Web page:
First, they function by evoking a similarity and, simultaneously, a discontinuity. This is what religious philosopher Sallie McFague calls the “is and the is not.” So when we hear a metaphor like life is a highway we are reminded that life is indeed a path along which we move, and simultaneously that no, life is not a slab of asphalt.
Second, metaphors work because they are not arbitrary—there is a similarity between the object used to make the metaphor and the object it’s pointing toward. There is a familiarity, a resemblance of some kind between the term invoked and the object being pointed at. And this is especially true of the term father when applied to God.
Jesus invoked the metaphor in teaching his disciples to pray, instructing them to pray to God their father. In doing so, Jesus uses the term אבא abba—the Aramaic for “papa” or “dad”—to refer to God. This usage built on the existing Biblical metaphor for God’s relationship to the people by emphasizing the intimacy of that relationship. Jesus instructed his disciples to pray to God as if God were a close member of the family.
This sense of intimacy is frequently lost in English, where the thou’s, thee’s and thine’s of the prayer often suggest formality and divine majesty. But the reality is that the pronouns thou, thee, and thy/thine were the second person singular pronouns and were the ones reserved for intimate relationships—the way the tu pronouns are in Spanish, French, and Italian. And it is clear that Jesus intended this metaphor as a metaphor of intimacy and caring:
Is there any person from among you, if their child asks for bread, would give them a stone instead? Or if they ask for a fish would give them a snake? So, if you, being wicked, know to give good gifts to your children, how much more will your Father in the heavens give good things to those who ask him? (Matthew 7:9-11)
In spite of this relatively clear indication, the metaphor GOD IS A FATHER does not necessarily mean “loving parent” to all people. In the Greco-Roman world, the pater familias (“father of the family”) was a Roman citizen who was the eldest living male in a Roman household. He ruled that household as a petty dictatorship with authority over questions of life and death, marriage, and property. The power of the pater familias was unquestioned and absolute. If the pater familias were the source of your understanding of father, then the metaphor GOD IS A FATHER would mean a very different thing to you. It may be that as early Christianity moved out of its Palestinian Jewish context into the Greco-Roman one, the metaphor provided by Jesus also underwent a dramatic change in interpretation.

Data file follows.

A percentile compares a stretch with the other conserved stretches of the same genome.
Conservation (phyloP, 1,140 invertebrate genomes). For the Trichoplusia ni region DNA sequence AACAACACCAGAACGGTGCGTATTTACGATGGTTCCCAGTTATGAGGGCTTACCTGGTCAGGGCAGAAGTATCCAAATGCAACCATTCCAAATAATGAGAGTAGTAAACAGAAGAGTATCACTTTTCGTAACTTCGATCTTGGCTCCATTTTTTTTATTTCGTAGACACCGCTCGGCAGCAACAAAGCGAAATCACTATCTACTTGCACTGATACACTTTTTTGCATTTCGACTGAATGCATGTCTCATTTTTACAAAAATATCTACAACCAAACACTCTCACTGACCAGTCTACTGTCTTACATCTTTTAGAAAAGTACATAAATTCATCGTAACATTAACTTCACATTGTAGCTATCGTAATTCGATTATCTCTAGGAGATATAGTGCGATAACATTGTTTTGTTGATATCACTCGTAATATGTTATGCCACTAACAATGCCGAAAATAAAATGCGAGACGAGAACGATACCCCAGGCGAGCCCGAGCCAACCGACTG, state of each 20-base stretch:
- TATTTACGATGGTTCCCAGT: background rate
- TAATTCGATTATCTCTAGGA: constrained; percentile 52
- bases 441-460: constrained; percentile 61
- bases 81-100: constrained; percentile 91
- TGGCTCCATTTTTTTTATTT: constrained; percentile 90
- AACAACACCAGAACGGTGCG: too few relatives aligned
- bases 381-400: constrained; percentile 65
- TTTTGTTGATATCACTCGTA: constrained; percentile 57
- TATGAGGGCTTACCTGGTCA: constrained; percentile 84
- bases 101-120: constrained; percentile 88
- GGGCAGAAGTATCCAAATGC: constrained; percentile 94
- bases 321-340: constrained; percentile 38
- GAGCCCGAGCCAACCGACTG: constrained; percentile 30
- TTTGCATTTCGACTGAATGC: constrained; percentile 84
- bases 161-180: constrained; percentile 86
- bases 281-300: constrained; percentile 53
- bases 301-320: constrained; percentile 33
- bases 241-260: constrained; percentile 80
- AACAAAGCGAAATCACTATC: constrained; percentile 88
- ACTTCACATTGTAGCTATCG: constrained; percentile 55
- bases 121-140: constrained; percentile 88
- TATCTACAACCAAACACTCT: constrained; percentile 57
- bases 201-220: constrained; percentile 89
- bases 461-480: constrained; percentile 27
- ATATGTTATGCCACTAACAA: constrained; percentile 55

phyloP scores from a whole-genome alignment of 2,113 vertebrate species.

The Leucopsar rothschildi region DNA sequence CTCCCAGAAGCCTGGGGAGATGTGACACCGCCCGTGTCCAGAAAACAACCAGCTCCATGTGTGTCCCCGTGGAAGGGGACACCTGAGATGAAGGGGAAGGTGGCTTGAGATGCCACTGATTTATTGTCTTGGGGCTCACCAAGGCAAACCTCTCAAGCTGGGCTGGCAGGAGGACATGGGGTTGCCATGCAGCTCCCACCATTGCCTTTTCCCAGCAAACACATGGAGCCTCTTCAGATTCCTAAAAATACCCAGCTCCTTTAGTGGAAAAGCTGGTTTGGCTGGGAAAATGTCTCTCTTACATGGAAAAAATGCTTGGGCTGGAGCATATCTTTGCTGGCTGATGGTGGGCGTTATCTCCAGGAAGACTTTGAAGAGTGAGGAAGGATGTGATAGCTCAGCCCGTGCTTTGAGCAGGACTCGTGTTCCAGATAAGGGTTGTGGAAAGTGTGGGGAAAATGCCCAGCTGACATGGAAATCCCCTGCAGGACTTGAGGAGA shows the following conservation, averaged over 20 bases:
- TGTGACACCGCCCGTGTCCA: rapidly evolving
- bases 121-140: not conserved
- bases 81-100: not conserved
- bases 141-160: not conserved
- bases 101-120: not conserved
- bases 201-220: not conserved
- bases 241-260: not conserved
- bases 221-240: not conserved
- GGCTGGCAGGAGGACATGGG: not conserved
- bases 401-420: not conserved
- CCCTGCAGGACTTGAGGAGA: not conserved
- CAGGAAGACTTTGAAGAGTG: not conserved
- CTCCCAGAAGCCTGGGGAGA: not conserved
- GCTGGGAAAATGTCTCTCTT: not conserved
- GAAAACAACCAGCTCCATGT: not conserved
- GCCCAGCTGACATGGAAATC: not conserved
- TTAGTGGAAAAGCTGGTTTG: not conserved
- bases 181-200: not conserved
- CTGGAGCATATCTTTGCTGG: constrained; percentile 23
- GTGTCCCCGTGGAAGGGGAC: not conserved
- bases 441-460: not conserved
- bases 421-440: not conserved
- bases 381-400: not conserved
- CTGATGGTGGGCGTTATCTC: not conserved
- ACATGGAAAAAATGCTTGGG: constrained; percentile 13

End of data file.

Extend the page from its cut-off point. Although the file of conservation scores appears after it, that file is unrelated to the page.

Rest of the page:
Much of the difference between more liberal and more conservative branches of Christianity, especially of Protestant Christianity, is not over a disagreement about using the root metaphor GOD IS A FATHER. They disagree about what the metaphor means. To conservatives and evangelicals, God is frequently a stern father, enforcing rules and demanding discipline from his children for their well-being. To liberals, God is a loving, caring father, eager to forgive wrongdoing and to provide for his children.
The metaphor has become an incredibly powerful one and has become more than a metaphor. It has become what is called a model. As such, it has generated a number of associated metaphors: CHRIST IS A SON, BELIEVERS ARE A FAMILY, HUMAN BEINGS ARE CHILDREN and so on.
Such metaphorical models can occasionally cause problems. Models are only one step away from becoming literalized into definitions. McFague notes that models are necessary because they give us “something to think about when we do not know what to think”—that is, when we are trying to describe some ineffable encounter with the divine, they give us a way to think about the experience. But they can often exclude other ways of thinking, especially when they become literalized into the one and only way of understanding something.
McFague notes that the writers of the Hebrew Bible, especially of the Psalms, “piled up” metaphors for God, often mixing them: rock, lover, fortress, midwife, fresh water, judge, helper, thunder, and so on “in a desperate attempt to express the richness of God’s being.” But unlike simple metaphors, models do not embrace such diversity. Models are jealous of their territory and when a competing model of the same type comes along—like GOD IS A MOTHER—the existing models do not allow any encroachment. The reason that models like GOD IS A MOTHER have had such a hard time gaining traction is a reflection of the power of the god is a father model and the tendency of such models to become literalized. As McFague writes, this process of literalization is “probably the single greatest risk in their use.”